Radio Free Asia
China on Friday stepped up an international campaign against fugitive billionaire and government critic Guo Wengui, with the fraud trial of employees linked to an investment firm he controls.
According to an indictment, the company and three of its employees stand accused of fraudulently obtaining loans and foreign exchange at Guo’s instigation, official media reported.
Yang Ying, Lu Tao and Xie Honglin, who worked at Guo’s Beijing Pangu Investment Co., stood trial at the Dalian Xigang District People’s Court in the northeastern province of Liaoning on Friday.
All three said Guo had directed them to carry out the alleged fraud, and admitted faking construction contracts and other documents to apply for loans totaling 3.2 billion yuan (U.S. $470.6 million) and foreign currency, the amount of which wasn’t specified in court.
The company later paid back the loans in full, but prosecutors accused Guo of using the foreign exchange to buy a second private jet.
Guo, who has an Interpol “red notice” issued for his arrest, welcomed the trial in a series of social media comments, saying it was conducted “according to law.”
Guo, who is also known as Miles Kwok, is named as a suspect by the notice, which requests that the police forces of member states “locate and provisionally arrest an individual pending extradition.”
Prosecutors also charged Lu and Xie with fraudulently obtaining foreign exchange totaling U.S. $13.5 million from the Bank of Communications using falsified documents in a separate transaction in 2012 which also involved a company controlled by Guo’s son, Guo Qiang.
All three defendants expressed regret, plead guilty and thanked the court for its lawful handling of their case, as well as plead for leniency on the basis that they were carrying out Guo’s instructions.
“The verdict will be announced at a later date,” state news agency Xinhua reported, adding that Friday’s trial is the first in “a series of cases” involving Beijing Pangu Investment and Beijing Zenith Holdings.
“Other cases involving offering bribes, forced transactions, duty-related encroachment, embezzlement, destroying accounting documents and unlawful detention are being handled according to the law,” the agency said.
Beijing says Guo is wanted for paying 60 million yuan (U.S. $8.72 million) in bribes to disgraced former state security vice-minister Ma Jian, with whom he has been linked.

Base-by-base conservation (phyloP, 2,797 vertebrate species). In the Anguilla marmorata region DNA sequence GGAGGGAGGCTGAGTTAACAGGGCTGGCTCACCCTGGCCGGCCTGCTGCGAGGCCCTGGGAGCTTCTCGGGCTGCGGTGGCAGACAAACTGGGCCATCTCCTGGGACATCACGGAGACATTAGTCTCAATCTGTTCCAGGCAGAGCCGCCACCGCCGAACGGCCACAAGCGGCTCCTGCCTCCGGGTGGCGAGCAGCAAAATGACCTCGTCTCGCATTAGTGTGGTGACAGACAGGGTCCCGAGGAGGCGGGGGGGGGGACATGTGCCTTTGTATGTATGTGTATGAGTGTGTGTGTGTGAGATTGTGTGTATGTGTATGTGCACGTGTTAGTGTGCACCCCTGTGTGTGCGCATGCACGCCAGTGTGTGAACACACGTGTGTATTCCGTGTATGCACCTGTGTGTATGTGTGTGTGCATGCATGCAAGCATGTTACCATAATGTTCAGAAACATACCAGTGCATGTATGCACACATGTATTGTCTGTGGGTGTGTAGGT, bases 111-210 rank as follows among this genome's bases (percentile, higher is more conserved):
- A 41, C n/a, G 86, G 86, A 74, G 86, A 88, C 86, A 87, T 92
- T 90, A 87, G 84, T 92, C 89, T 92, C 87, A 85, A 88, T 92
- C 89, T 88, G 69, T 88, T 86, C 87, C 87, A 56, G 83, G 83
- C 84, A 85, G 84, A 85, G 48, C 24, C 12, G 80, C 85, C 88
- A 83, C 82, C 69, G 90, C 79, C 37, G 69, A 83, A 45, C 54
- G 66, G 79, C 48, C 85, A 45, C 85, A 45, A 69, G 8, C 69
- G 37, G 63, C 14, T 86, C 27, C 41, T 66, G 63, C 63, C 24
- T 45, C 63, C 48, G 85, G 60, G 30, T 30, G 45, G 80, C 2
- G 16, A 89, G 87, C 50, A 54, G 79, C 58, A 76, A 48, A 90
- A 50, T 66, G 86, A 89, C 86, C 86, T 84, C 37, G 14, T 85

But Guo, who has lived overseas for the past two years, said the move is linked to fears that he will act as a whistle-blower on corruption among the highest echelons of China’s leadership.
Political commentators said the “internationalization” of the Guo Wengui case with the Interpol warrant lays bare the extent of the overseas exodus of China’s richest and most powerful people.
Analyst Liang Jing said the case shows the ruling Chinese Communist Party trying to set an example for the country’s political and financial elite who may hope to dodge President Xi Jinping’s anti-corruption campaign by relocating overseas.
“The internationalization of the crisis within the Chinese leadership … presents a huge challenge [because] … regardless of whether or not Guo Wengui sees justice, the various facts of the case that he has revealed have had a powerful impact on China’s elite class,” Liang wrote.
“The fact that so many of the political and financial elite place so many of their ill-gotten gains, and even their younger sons and daughters, overseas, show how little faith they have in the future of this country,” he said.
“They won’t be taking any responsibility for what happens in the future: indeed, even more of them will be looking to leave China to protect their assets and their children’s future,” Liang said in a commentary broadcast by RFA’s Cantonese Service.
And current affairs commentator Jiang Weiping said Guo’s judicious use of social media while being effectively on the run from China has nonetheless gained him a huge online following.
“Unlike China’s dissidents, more and more of whom are in jail as the Chinese Communist Party regime gets harsher and harsher … billionaire Guo Wengui’s online revelations and videos attract an insane amount of attention from the general public,” Jiang wrote in a recent commentary for RFA’s Mandarin Service.
“The attention hasn’t slackened off one bit in recent months, and it has received blanket coverage in the overseas Chinese media,” he said. “This is partly because rich people are perceived as the winners, and people are curious about them.”
“He has made good use of videos on social media, and he has plenty of funding and equipment, as well as trained staff, to enable his voice to be hugely magnified,” Jiang wrote. “These are all factors in his becoming an online phenomenon.”
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